I Made the ‘Weeknight Bolognese’ That Ina Garten Loves and Now I Love it Too

A weeknight bolognese that tastes like it simmered all Sunday; how easy is that?

What if I said you could have Nonna’s coveted all-day Sunday sauce in less than an hour’s work? It might be hard to believe, but if anyone can do it, it’s Ina Garten! If you’ve tried her cozy meat loaf, beef bourguignon or overnight mac and cheese, you know she’s a master at making comfort food feel extra achievable. And here’s another easy Ina classic to add to your repertoire: a weeknight bolognese that is quick, flavorful and such a big batch that you will probably even have leftovers for lunch.

What Makes It ‘Weeknight’ Bolognese?

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A traditional bolognese sauce would require hours of simmering on a hot stove. The long and slow cooking helps to develop deep flavors and a thick sauce that will stick to the pasta. Ina’s version cuts the cooking time down substantially but retains all that delicious flavor. You could make this after work and have it ready right in time for dinner.

How to Make Ina Garten’s Weeknight Bolognese

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2 tablespoons olive oil

1 pound lean ground sirloin

4 teaspoons (4 cloves) minced garlic

1 tablespoon dried oregano

1/4 teaspoon crushed red pepper flakes

1 cup and 1/4 cup dry red wine, divided

2 tablespoons tomato paste

1 can (28 ounces) crushed tomatoes, preferably San Marzano

1/4 teaspoon nutmeg

1 pound dried pasta, such as orecchiette or small shells

1/4 cup chopped fresh basil leaves, lightly packed

1/4 cup heavy cream

1 tablespoon kosher salt

Pepper, to taste

Freshly grated Parmesan cheese


Step 1: Brown the meat

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Heat 2 tablespoons of olive oil in a large skillet over medium-high heat. Add the ground sirloin and chop well with a wooden spoon, crumbling the meat as much as possible. Stop stirring and allow to sit undisturbed for several minutes to brown the meat. Turn the meat and chop into crumbles further, then let sit for several more minutes undisturbed to brown even more. Stir in the garlic, oregano and hot red pepper flakes and cook for one minute.

Step 2: Bring together the sauce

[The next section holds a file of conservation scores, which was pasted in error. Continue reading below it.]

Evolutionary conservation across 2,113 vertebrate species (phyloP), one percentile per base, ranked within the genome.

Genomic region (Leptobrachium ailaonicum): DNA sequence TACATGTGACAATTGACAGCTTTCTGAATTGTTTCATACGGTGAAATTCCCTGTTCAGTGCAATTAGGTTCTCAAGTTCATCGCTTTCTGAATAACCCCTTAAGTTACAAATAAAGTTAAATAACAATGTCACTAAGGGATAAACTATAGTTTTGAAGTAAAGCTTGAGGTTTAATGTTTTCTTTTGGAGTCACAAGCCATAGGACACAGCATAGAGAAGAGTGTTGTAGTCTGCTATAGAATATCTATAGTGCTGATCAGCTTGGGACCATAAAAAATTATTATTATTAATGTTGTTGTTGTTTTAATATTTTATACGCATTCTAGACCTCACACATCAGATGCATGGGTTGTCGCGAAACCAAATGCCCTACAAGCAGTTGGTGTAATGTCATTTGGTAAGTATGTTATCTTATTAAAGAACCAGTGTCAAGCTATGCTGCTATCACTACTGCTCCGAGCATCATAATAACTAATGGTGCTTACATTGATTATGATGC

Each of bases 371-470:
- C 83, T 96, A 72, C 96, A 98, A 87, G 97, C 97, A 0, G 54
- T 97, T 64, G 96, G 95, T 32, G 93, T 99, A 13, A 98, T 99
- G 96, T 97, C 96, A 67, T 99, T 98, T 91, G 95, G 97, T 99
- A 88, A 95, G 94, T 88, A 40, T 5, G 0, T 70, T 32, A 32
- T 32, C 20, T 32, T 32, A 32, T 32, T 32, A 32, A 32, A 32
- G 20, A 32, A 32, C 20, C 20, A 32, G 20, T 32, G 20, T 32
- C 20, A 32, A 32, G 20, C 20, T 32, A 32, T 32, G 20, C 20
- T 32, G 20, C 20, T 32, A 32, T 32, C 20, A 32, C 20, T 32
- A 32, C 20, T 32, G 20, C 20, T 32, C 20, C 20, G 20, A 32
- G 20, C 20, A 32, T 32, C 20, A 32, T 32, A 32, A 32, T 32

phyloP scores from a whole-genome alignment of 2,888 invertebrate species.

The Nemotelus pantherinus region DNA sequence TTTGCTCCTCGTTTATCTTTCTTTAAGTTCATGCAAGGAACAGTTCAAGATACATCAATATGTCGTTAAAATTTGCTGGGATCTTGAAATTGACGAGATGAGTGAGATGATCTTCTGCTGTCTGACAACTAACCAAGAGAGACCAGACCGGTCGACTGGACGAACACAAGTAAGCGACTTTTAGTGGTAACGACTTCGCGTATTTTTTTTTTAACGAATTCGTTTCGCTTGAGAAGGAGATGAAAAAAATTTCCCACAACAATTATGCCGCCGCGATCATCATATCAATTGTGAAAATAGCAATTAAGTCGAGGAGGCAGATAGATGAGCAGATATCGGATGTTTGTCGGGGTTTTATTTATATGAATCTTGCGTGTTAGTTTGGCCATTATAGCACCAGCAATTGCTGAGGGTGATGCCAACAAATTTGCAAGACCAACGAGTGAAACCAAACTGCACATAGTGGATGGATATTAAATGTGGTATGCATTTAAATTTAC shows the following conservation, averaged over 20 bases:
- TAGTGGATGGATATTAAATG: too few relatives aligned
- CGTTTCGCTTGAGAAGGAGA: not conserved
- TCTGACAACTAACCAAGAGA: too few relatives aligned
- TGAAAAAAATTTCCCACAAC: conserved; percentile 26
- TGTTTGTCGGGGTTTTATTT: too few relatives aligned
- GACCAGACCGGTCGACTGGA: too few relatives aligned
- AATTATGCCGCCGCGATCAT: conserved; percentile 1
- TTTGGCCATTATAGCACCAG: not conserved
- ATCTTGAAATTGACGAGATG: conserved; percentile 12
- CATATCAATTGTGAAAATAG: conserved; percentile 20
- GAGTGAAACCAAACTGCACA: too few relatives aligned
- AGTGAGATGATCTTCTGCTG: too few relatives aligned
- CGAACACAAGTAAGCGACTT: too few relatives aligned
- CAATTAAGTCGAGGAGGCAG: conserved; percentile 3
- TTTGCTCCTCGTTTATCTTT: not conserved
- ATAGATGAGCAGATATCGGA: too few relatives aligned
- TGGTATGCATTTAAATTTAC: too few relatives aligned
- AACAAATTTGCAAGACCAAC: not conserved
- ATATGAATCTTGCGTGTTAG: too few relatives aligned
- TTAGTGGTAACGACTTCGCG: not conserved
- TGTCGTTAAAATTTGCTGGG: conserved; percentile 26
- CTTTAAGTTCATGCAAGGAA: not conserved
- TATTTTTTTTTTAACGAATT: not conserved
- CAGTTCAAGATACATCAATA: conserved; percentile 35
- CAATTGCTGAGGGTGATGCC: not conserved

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Deglaze the pan by adding 1 cup red wine and then scraping up any browned bits at the bottom of the pan. Add the tomato paste, crushed tomatoes, salt and pepper, and stir until combined. Bring to a boil, reduce heat and simmer for 10 minutes.

While the sauce is cooking, bring a large pot of water to a boil with a tablespoon of salt. Cook the pasta according to the directions on the box.

Step 3: Finish the sauce and combine

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Add the nutmeg, basil and cream to the thickened sauce and simmer for 8 to 10 minutes. Remove pasta with a slotted spoon or sieve, and add to the hot bolognese sauce. Cook for one minute, then add the remaining 1/4 cup of wine and some pasta water to thin out the sauce just slightly. Serve immediately with shaved parmesan and fresh basil. Want to try more recipes? Try our favorite Ina Garten’s beef tenderloin recipe.

How to Store Bolognese

Ina’s weeknight bolognese can be stored for up to a week in the fridge. No need to freeze this because it will probably be gone before you know it! You can reheat it in the microwave or on the stovetop. Just add a dash of water to thin the sauce out.

Here’s What I Thought

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Like most of Ina’s other favorite foods, I am a big fan of her weeknight bolognese! I appreciate how easily it comes together, and it truly is as tasty as it seems. If you want to make it even creamier, you can always add a knob of butter toward the end of cooking the sauce, just before adding the pasta.

Risa Lichtman
Risa Lichtman is a chef and writer living in Portland, Oregon. In addition to writing and developing recipes for Taste of Home, she's the chef/owner of Lepage Food & Drinks, a small food company featuring Jewish seasonal fare, providing takeaway all around Portland and running a soup group—like a CSA but for soup! Risa weaves her passion for local, sustainable and ethically sourced food into her writing. She lives with her wife, Jamie, their dogs, Cannoli and Reuben, their cat, Sylvia, and four chickens.